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The east face of Corno Grande
|Elevation||2,912 m (9,554 ft) |
|Prominence||2,476 m (8,123 ft) |
|English translation||Great Horn|
|Language of name||Italian|
|Location||Province of Teramo, Abruzzo, Italy|
|First ascent||August 19, 1573 by Francesco De Marchi|
Corno Grande (Italian for "great horn") is the highest point in the Apennine Mountains, situated in Abruzzo, central Italy. Part of the Gran Sasso massif, it is the highest peak of the Italian Peninsula at 2,912 metres (9,554 ft). It is the highest peak in mainland Italy outside of the Alps, and the second highest peak in the entire country outside the Alps, after Mount Etna in Sicily. Despite an extreme altitude drop on the north side, the mountain's south side is less elevated than the adjacent Campo Imperatore plateau.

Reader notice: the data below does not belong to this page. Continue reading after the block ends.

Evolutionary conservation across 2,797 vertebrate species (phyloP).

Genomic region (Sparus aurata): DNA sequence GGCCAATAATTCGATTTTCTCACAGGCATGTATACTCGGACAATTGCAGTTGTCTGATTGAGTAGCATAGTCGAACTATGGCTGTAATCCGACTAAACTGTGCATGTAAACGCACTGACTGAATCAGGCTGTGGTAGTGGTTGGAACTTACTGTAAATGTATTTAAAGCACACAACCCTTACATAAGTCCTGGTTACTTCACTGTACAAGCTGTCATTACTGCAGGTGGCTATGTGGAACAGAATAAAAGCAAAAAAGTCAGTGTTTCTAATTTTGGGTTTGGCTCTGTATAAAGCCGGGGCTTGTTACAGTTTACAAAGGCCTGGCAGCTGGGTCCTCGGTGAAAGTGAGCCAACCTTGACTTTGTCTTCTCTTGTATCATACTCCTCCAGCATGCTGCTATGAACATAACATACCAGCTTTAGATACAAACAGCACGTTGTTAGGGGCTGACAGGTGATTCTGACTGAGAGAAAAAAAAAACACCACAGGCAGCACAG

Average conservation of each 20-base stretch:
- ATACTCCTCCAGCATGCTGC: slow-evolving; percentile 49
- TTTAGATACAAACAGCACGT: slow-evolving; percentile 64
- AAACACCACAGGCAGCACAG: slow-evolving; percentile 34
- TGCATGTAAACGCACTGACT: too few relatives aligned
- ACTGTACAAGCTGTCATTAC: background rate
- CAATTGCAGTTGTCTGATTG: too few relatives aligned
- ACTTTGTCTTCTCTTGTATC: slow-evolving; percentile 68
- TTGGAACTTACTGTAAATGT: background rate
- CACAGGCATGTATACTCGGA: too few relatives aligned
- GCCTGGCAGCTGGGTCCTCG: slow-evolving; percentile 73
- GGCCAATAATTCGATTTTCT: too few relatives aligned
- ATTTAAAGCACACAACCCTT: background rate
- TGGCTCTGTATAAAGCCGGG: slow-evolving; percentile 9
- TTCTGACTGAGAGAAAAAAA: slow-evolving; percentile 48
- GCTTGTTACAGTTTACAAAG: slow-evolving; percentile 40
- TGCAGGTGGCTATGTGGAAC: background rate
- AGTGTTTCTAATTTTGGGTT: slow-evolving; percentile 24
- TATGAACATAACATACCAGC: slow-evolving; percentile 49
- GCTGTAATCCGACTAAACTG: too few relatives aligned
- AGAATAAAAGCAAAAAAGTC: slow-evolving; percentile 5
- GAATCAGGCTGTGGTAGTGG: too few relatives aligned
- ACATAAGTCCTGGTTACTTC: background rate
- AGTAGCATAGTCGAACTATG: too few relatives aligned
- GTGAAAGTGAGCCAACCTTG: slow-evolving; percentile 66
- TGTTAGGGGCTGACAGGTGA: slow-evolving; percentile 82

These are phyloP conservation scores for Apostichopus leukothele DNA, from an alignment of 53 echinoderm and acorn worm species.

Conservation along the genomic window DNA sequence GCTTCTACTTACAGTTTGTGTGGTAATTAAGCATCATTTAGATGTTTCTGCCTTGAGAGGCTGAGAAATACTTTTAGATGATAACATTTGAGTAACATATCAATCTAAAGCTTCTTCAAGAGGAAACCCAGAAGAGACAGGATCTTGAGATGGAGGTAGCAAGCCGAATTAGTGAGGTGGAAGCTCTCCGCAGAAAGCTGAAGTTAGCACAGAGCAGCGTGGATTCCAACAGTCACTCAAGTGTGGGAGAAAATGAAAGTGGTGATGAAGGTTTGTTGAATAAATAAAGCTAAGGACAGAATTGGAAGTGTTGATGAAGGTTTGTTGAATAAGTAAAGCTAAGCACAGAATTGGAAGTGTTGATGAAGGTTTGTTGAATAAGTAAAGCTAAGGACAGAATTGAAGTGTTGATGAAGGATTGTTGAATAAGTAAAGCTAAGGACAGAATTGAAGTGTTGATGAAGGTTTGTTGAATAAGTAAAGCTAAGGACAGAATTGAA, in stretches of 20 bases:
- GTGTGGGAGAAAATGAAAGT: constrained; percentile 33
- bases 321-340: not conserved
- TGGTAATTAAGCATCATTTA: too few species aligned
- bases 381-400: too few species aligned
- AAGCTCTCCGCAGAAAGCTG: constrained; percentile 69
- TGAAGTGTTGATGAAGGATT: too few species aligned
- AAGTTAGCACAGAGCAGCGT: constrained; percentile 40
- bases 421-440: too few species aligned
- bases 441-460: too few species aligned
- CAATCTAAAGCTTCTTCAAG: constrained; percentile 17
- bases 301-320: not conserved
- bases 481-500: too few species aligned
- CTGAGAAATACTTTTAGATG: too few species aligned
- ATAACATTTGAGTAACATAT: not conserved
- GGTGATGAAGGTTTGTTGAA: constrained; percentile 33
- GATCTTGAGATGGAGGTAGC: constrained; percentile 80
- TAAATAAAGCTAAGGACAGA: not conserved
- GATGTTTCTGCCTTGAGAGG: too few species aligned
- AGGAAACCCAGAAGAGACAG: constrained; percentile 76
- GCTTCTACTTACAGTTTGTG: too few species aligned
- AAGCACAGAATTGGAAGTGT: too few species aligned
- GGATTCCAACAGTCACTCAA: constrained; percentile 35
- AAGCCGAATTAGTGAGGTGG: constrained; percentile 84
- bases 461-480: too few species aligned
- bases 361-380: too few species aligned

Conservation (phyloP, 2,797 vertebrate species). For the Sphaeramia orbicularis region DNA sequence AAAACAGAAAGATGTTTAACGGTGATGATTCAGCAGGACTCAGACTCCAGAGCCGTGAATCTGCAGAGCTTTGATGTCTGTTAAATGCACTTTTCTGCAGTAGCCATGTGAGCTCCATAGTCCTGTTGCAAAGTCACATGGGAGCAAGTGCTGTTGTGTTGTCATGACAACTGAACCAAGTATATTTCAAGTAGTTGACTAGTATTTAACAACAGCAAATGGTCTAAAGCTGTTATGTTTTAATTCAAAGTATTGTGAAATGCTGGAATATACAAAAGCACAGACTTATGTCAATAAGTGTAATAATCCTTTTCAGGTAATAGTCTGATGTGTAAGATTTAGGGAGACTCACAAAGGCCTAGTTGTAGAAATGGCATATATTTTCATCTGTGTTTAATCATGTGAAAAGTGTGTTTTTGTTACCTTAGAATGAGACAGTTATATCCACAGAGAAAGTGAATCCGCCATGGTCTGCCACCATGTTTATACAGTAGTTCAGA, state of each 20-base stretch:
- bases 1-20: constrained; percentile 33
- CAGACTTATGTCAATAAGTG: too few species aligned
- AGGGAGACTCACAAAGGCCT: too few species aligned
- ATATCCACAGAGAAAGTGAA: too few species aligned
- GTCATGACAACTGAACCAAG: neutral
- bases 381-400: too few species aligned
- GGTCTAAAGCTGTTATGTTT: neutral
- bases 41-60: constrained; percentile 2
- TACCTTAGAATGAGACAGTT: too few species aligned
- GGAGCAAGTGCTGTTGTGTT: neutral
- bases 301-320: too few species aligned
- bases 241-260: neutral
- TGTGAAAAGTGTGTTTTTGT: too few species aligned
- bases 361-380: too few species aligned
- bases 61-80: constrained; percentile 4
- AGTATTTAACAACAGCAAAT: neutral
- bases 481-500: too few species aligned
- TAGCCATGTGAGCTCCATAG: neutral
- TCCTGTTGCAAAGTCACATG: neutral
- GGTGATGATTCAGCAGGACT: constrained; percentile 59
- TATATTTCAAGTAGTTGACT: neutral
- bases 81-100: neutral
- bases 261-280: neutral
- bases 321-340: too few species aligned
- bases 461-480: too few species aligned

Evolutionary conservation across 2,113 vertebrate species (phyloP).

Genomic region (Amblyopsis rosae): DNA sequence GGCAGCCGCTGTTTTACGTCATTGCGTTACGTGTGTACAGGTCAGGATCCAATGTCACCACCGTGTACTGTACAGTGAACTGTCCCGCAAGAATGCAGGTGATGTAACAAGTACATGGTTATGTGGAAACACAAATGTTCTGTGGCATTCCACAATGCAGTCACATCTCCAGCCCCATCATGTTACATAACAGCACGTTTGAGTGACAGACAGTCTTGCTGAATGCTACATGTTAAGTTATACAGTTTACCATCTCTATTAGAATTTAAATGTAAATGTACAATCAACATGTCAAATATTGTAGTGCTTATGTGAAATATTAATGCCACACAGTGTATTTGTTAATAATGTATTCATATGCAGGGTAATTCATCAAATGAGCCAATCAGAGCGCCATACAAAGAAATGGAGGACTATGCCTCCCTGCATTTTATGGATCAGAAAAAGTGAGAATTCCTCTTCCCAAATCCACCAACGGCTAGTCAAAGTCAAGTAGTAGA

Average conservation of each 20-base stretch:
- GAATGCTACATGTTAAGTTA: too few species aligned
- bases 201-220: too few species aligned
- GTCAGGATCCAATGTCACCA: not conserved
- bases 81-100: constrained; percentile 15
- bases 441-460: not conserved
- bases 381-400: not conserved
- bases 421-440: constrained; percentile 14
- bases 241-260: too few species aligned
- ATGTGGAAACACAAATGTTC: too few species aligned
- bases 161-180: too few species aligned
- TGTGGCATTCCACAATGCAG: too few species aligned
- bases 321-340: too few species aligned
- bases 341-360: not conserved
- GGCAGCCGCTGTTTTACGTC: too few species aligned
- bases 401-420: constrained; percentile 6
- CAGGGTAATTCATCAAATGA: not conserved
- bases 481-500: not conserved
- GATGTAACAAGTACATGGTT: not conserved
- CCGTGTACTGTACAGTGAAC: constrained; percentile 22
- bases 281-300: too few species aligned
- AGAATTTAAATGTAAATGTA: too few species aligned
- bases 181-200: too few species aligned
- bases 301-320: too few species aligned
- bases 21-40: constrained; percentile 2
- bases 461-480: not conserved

The first recorded ascent of Corno Grande was made in 1573 by the Bolognese captain Francesco De Marchi alongside Francesco Di Domenico. The usual route of ascent is via the western ridge, although a number of other routes exist, including one that ascends the southern face.
- "Europe Ultra-Prominences" Peaklist.org. Retrieved 2012-03-04.
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